So the revival of SLI and another tidbit of 3dfx nostalgia is brought back to market by NVIDIA today. It again lends credence to NVIDIA's nimble move of acquiring the IP and other assets of 3dfx. The company is obviously still utilizing the technologies of their famed acquisition, while putting a refreshed leading edge spin on it, with new available technologies like PCI Express. Obviously, NVIDIA had this capability planned for a long while now, with the inclusion of the MIO port in their new line of NV4X GPUs. It seems we are learning more and more what all those 222 million transistors are doing in the NV40 and 45, beyond just its 16 parallel processing pixel pipelines. Who knew when the company claimed their architecture was "highly scalable", that it was scalable at the chip level, as well as board to board.
For the crew here at HotHardware, we've got a twinge of that special feeling we had back in the days of 3dfx, when 3D Graphics were still being pioneered and you felt like something totally innovative was on the horizon. Perhaps this will be a nicheproduct and configuration, with only a small segment of the end user market having the bankroll to shell out over a thousand greenbacks for a pair of Geforce 6800 Ultras in SLI. Not to mention the new motherboard, CPU and most likely the new power supply needed to support all this new hardware. On the other hand consider a pair of GeForce 6800 GT cards, in single slot designs, at a sub $400 price point. If you've already made the move to Intel's new PCI Express driven platform, this could be a significantly more manageable proposition, especially as street prices begin to fall in the coming months. Most likely you'll still need to sell it a bit to the significant other, however!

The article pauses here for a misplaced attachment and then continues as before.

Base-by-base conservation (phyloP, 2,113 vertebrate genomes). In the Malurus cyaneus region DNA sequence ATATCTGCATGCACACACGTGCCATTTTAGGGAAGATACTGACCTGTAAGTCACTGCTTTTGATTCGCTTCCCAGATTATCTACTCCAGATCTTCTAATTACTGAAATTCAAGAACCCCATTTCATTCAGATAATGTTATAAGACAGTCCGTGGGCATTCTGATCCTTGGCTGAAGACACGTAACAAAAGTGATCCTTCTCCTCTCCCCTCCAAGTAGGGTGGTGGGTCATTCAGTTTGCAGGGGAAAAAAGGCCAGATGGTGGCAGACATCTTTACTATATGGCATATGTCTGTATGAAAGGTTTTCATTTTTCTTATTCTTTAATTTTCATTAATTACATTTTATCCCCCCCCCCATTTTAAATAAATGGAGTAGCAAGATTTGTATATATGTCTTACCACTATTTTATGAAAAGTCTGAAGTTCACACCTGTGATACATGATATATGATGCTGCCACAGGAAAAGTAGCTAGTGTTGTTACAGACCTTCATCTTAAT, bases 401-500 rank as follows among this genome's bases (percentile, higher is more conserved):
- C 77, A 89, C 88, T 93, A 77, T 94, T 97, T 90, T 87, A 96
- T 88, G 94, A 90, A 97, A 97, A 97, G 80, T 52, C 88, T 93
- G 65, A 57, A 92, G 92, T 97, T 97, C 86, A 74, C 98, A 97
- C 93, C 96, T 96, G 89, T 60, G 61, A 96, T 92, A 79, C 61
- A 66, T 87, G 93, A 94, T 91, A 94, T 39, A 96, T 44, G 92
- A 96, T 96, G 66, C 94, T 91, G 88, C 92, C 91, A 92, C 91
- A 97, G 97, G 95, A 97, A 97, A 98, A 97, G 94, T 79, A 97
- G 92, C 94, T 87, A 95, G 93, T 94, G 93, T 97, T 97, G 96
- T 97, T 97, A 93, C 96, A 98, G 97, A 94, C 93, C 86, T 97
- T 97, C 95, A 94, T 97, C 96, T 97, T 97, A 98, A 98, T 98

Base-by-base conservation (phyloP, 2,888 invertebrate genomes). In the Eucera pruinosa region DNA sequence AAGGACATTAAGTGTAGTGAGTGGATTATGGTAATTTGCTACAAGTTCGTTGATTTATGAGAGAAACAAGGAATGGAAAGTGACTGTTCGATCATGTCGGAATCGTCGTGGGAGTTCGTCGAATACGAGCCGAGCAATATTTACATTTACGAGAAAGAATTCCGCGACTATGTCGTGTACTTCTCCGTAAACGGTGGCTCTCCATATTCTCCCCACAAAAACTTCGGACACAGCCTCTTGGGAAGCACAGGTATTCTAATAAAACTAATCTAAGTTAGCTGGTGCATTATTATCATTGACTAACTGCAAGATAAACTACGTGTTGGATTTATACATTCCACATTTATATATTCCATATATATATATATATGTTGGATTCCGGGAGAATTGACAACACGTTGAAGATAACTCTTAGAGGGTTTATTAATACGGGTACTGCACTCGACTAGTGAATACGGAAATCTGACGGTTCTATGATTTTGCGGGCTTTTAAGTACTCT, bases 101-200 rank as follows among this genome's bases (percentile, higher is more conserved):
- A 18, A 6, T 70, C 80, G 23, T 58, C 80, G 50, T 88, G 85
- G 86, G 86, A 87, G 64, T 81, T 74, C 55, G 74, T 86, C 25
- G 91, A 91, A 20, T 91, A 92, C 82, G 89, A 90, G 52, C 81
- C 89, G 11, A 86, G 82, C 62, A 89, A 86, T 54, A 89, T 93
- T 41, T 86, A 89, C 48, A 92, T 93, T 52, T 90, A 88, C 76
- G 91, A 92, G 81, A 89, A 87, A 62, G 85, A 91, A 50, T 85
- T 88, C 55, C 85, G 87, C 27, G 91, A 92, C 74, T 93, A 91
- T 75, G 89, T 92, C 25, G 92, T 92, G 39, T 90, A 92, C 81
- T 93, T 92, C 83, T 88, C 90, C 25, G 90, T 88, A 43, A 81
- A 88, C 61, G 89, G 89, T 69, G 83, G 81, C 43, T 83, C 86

The key is going to be the support hardware coming to market in the next few months. Motherboard and chipset configurations will help drive availability of this technology into the mainstream. Full systems based on NVIDIA SLI multi-GPU technology are expected to become available in the second half of 2004 from multiple PC and workstation manufacturers including:
Alienware – North America, Europe
Atelco Computer – Germany
Boxx Technologies – North America
Falcon Northwest – North America
Mouse Computer Japan (MCJ Co., LTD) – Japan
Network Technical – Sweden
Paradigit - Holland
Scan Computers - UK
TSUKUMO Co., Ltd. - Japan
UNITCOM INC - Japan
Velocity Micro – North America
ThirdWave Corporation - Japan
VoodooPC – North America
In addition, multiple add-in-card manufacturers will also be adopting the technology. These manufactures include:
Albatron Technology, Co. Ltd
ASUS Computer International
BFG Technologies, Inc.
Gainward Co., Ltd.
Gigabyte Technology, Co., Ltd.
Leadtek Research, Inc.
Palit Microsystems, Inc.
Pine, XFX, a Division of Pine
Prolink Computer Inc
We'll be sure to come back to you with coverage in the months ahead. NVIDIA plans to have boards available around the August time frame, so stay tuned for our full review.